Some people make the mistake of just copying and pasting their hard-copy resumes into an online format. It's better to consider an online resume a different animal and take advantage of some benefits that it offers.
Use bulleted lists
This holds true for paper resumes as well, but large blocks of text are even harder to read online. People tend to scan content online more than they do in hard copy. (Trust me on this -- I can't tell you the number of times people comment on my blog after completely failing to read the introductory paragraph in which I offer perspective for the bulleted list that follows.)
Break text up with headers
Headers make resumes more scannable and make keywords stand out more for the reader.
A lot of people will place a URL (for example, of an article they've written) in parentheses after they cite the title. The best thing to do is hyperlink the title itself to save the reader some trouble of copying and pasting the URL into a browser. It also helps with readability when the hyperlink is embedded in the text.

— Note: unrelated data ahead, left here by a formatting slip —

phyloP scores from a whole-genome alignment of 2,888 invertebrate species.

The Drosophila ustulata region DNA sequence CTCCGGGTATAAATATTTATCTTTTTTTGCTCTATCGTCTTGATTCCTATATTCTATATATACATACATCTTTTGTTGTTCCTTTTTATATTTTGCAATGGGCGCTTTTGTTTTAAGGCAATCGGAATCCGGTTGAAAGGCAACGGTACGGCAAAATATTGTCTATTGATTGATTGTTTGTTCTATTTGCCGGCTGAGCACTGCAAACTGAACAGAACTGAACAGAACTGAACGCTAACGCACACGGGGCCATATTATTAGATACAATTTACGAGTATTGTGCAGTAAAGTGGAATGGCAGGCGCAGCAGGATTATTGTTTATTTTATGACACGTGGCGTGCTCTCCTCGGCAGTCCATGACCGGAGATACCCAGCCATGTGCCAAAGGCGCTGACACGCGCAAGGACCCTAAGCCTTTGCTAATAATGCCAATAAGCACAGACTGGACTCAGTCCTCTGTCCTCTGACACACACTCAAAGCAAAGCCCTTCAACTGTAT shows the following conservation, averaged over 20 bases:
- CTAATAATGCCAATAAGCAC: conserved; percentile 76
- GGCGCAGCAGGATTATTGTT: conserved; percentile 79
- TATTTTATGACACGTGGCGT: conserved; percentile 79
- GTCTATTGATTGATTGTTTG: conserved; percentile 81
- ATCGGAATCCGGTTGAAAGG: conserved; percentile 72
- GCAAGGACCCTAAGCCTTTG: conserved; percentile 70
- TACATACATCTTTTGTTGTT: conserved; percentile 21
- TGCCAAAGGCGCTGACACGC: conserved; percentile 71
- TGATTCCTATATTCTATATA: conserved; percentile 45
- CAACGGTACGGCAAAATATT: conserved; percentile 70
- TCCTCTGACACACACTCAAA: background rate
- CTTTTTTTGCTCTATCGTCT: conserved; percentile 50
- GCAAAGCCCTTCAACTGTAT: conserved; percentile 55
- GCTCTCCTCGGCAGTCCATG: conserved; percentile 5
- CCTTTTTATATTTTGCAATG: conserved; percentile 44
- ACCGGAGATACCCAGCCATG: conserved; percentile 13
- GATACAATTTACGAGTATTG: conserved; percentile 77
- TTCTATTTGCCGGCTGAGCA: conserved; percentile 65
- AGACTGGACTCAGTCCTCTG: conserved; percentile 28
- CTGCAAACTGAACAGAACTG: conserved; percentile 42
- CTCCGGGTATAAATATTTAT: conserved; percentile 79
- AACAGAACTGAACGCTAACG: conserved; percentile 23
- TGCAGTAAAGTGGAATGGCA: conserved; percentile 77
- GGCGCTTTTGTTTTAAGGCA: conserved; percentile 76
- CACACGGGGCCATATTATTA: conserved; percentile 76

Put the most important stuff on top
This, too, holds true for paper resumes. In the case of online resumes, "on top" means the area that is visible onscreen in a web browser before the reader has to scroll. I know, I know, I'm making the page scroll sound like some herculean task for whomever is reading your resume online, but when people are pressed for time, the less they have to do, the better.
Toni Bowers is Managing Editor of TechRepublic and is the award-winning blogger of the Career Management blog. She has edited newsletters, books, and web sites pertaining to software, IT career, and IT management issues.